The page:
The confusion often comes from extreme fatigue, have you noticed your Dad sleeping a lot. This is normal as he will need lots of rest and sleep to help with his recovery, also lots of water. The surgeons are closely monitoring your Dad, and sometimes recovery does take months & months, there is no time limit, everyone's recovery is different.  Although he is confused and seems in his own little world , he is responding to your questions and his memory is there, which is a huge positive :)

 

Wishing your Dad well with his recovery and look forward to hearing how you are all doing.

You will find lots of helpful information on the Forum. Please feel free to ask any questions, we cant give medical advice, but can share our experiences. 

 

Take care & remember to look after yourself.

Tina xx

 

 

 

 

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Hi Dotty,

Welcome to BTG, so sorry to hear about your dad, you have come to the right place for help, support and advice,

 

As Tina said, 2 weeks is still very early in your dad`s recovery, you are bound to be very worried and that is normal,

it all takes time and the fact that he is talking to you and able to answer your questions is really good.

 

You will find that he needs plenty of rest, his body and his brain have suffered trauma and they need lots of time to recover,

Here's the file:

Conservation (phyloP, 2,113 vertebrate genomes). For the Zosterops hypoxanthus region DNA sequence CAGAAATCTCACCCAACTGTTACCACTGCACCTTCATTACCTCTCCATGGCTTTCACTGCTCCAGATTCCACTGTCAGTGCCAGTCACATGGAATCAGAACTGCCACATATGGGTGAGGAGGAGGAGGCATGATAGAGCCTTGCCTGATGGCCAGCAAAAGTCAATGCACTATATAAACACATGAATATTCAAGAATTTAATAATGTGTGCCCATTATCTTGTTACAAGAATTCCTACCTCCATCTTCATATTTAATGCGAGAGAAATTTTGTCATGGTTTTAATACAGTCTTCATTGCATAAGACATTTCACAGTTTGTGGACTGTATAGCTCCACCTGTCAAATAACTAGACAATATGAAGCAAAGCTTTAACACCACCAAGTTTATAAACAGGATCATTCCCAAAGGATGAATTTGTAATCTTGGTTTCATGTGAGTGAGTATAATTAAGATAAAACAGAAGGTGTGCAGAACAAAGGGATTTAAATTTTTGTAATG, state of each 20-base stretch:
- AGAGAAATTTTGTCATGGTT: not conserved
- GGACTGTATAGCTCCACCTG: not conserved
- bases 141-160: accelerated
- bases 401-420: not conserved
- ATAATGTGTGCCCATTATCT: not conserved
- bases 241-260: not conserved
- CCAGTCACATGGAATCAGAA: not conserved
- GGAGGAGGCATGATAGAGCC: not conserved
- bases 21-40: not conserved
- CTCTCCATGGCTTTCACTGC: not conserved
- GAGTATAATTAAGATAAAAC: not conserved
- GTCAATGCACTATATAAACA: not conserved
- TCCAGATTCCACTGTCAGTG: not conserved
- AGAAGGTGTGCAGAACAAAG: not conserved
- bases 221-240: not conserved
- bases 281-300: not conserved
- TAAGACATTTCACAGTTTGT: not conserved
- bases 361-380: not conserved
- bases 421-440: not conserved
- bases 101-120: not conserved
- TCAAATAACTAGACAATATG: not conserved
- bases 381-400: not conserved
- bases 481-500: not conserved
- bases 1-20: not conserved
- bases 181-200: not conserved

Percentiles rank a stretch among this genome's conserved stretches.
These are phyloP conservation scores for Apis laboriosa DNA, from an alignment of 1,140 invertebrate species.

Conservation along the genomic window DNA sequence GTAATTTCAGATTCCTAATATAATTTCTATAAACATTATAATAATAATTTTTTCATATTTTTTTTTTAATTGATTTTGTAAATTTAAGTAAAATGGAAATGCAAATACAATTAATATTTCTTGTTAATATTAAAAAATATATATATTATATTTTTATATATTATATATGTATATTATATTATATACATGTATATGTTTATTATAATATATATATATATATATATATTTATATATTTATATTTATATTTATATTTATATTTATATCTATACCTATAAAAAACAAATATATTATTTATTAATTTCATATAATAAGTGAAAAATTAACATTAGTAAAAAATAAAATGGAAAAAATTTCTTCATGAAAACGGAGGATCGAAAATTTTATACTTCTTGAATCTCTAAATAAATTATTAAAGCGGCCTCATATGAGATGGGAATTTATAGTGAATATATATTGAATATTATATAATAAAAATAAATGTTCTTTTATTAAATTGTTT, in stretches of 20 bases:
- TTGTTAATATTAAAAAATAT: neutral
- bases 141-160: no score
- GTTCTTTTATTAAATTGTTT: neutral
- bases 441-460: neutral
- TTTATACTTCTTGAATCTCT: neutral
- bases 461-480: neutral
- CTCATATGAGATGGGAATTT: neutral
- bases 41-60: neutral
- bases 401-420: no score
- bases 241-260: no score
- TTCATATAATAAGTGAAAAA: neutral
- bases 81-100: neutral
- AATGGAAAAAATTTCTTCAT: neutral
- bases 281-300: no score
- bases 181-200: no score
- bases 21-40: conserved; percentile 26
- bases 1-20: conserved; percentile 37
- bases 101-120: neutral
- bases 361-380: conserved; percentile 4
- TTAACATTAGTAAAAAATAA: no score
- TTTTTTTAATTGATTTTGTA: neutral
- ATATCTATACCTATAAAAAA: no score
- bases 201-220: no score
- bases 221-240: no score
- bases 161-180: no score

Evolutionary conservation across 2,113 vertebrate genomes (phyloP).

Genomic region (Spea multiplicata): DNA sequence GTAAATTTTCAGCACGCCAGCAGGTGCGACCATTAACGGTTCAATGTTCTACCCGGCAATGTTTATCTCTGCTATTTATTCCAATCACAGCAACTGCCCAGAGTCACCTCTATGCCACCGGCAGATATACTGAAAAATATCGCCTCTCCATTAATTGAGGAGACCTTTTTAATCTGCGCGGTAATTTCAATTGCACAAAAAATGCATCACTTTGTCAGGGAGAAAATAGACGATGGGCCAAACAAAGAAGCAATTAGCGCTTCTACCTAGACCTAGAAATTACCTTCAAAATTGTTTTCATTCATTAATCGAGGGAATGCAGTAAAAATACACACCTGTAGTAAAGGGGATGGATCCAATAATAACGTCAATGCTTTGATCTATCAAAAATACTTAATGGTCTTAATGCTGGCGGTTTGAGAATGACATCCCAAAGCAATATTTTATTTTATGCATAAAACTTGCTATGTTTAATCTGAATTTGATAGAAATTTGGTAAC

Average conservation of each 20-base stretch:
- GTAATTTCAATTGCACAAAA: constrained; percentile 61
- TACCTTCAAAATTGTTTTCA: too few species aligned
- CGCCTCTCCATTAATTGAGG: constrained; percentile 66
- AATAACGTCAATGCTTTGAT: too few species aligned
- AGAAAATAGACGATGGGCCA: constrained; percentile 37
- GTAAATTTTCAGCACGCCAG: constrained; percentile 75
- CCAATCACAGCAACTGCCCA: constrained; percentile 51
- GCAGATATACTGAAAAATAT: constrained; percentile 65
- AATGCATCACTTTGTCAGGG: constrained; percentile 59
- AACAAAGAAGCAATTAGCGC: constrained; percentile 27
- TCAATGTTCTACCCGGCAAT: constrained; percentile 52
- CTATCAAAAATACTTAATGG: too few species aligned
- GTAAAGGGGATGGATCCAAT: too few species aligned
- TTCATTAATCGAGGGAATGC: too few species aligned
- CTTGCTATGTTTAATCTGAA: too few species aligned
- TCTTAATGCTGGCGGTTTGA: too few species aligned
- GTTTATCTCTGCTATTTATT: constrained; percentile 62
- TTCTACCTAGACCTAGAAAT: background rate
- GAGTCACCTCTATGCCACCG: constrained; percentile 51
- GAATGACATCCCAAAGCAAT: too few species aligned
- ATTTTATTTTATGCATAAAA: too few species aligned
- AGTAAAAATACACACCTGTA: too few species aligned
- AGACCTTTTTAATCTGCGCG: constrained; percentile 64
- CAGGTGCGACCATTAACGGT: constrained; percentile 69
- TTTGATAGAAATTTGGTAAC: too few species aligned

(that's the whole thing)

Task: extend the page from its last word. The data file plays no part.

Try not to worry as the doctors looking after your dad will be taking really good care of him,

 

Have a look around this forum, you will find a lot of useful information here that will be helpful in the weeks and months to come,

 

Wishing your dad well as he starts his recovery journey and your family as you go along the recovery road with him.

 

Take Care

Love

Michelle xx

 

,

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Hi Dotty

 

warm welcome so glad that you found us.

 

I think its all quite normal everything that you have mentioned its all a huge rollercoaster ride...

 

the two replies before mine say it all so take care of yourself and wishing your Dad well...

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Hi Dotty,

 

I thought I lived in my old house and my short term memory is arghhh !! 

 

My house looked different all they had done was change the fireplace,